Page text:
The Johns Hopkins University School of Medicine won a 7-year, $25 million grant from the National Institutes of Health to form a trial innovation center with Tufts University School of Medicine. NIH's National Center for Advancing Translational Sciences awarded the grant to Hopkins' Brain Injury Outcomes program and its Institute for Clinical and Translational Research to develop a framework for studies conducted between different institutions by collaborating with Tufts. (Balt. Sun) Read Full Article

  • Technology program offers free associate's degree, mentoring to Baltimore students

    Since she was 8 years old, Dazhnae Nixon has been tinkering with computers and cell phones, taking them apart and fixing them for friends and family. This fall, the 15-year-old freshman at Carver-Vocational Technical High School is in the first cohort of students in a new program called Pathways in Technology Early College High School, or P-TECH. Her future is mapped for the next six years, with promised one-on-one mentoring, paid internships, a free associate's degree and the potential for a job at a technology company. (Balt. Sun)Read Full Article

  • Montgomery middle schoolers to learn to use technology responsibly, safely

    Montgomery County’s middle school students are learning about digital citizenship this year, part of a new initiative to boost understanding of how to use technology responsibly and keep safe online. The program, announced Wednesday, includes four hours of instruction a year covering issues, such as privacy, cyberbullying, reputation, Internet safety, digital drama and information literacy. Though it starts with middle schoolers, it will extend to grades 3, 4, 5, 9 and 10 next year, and include all grades by 2018. (Wash. Post) Read Full Article

  • Committee begins to assess ideas for school funding solutions

    After about four months of meetings, a committee tasked with assessing how best to solve Carroll County's schools funding gap began narrowing down ideas for how to do so. The Combined Education Committee met again Thursday to discuss possible options for the school system. The committee was developed during the county's budget process as a way for community members and officials to look together at funding problems, with the goal of developing possible solutions. (Carr. Co. Times) Read Full Article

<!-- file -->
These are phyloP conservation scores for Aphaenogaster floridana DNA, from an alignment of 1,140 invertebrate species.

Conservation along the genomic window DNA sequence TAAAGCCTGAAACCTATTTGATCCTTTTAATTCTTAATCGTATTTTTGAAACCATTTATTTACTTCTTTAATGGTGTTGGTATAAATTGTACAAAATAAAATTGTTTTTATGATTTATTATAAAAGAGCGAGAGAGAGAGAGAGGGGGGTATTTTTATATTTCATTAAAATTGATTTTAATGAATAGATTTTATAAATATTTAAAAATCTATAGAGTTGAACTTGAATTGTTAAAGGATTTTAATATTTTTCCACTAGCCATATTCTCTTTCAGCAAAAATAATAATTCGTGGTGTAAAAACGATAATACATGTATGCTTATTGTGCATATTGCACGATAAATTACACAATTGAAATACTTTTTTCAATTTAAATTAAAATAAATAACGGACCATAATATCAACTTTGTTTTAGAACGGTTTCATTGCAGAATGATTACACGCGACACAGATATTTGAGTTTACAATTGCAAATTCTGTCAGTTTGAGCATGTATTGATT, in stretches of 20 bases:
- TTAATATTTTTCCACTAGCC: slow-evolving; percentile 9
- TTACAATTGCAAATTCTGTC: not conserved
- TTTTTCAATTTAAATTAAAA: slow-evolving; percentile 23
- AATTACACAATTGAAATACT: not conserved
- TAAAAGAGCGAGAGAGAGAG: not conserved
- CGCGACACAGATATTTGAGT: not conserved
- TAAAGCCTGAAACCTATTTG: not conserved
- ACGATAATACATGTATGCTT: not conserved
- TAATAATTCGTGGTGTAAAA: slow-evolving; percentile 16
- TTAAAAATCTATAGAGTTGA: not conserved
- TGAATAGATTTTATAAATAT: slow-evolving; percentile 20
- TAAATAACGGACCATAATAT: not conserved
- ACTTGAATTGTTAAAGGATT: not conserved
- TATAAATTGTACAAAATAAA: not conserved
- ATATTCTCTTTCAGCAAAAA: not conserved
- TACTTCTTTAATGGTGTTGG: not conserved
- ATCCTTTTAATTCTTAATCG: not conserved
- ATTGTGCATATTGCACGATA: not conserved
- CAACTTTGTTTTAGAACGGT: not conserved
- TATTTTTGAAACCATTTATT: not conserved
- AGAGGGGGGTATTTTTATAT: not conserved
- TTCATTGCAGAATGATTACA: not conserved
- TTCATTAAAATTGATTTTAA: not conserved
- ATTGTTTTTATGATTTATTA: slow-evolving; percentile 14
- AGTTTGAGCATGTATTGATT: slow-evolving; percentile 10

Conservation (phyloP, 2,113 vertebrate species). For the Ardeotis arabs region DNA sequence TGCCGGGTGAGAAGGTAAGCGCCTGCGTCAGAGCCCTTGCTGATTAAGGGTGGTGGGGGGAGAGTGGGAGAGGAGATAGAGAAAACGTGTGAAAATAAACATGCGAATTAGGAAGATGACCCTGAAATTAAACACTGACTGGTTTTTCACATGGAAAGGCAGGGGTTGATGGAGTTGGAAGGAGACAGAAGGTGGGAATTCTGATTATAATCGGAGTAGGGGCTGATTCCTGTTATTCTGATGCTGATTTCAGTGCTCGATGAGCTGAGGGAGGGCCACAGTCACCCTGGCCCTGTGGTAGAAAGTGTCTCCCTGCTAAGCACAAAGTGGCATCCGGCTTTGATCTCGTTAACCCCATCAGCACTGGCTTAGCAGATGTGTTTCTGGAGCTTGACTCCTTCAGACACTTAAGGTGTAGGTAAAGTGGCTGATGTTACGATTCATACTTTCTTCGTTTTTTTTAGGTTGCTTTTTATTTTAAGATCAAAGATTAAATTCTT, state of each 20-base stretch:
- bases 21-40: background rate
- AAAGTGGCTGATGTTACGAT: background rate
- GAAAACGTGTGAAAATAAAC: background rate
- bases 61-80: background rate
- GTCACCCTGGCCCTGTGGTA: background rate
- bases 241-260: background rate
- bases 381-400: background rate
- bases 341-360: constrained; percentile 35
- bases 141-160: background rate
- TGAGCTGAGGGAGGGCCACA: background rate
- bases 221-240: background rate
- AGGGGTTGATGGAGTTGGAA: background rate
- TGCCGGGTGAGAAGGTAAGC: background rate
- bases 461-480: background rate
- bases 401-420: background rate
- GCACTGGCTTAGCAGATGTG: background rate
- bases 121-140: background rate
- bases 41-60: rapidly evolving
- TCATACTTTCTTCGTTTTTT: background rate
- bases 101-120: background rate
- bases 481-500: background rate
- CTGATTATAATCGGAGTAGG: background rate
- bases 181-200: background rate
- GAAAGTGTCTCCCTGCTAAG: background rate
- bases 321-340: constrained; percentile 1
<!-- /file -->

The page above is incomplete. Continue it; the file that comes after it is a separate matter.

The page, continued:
Around Maryland

  • Mosby announces slate of proposals to reform process for investigating, prosecuting police misconduct

    Baltimore State's Attorney Marilyn J. Mosby proposed a slate of reforms Thursday for investigating and prosecuting police officers accused of misconduct, citing her failure to convict a single officer in the Freddie Gray case as her motivation. "Equality must be a felt reality" in Baltimore, said Mosby, adding that her proposed reforms — including giving investigators in her office police powers and prosecutors the right to reject a criminal defendant's request for a bench trial — would go a long way toward leveling the playing field between regular citizens and police officers accused of similar offenses. (Balt. Sun)Read Full Article

  • More Maryland tax-filers move out than move in

    Maryland had more tax-filers move out than move in last year, as families headed south to states such as Virginia and Florida. The state saw a net loss of nearly 8,000 households, as 68,384 families opted to go abroad or to another state but just 60,429 moved in, according to new Internal Revenue Service data. About 63,356 households relocated within the state, said the IRS, which tracked the number of filers using a different address in 2015 than in 2014. (Balt. Sun) Read Full Article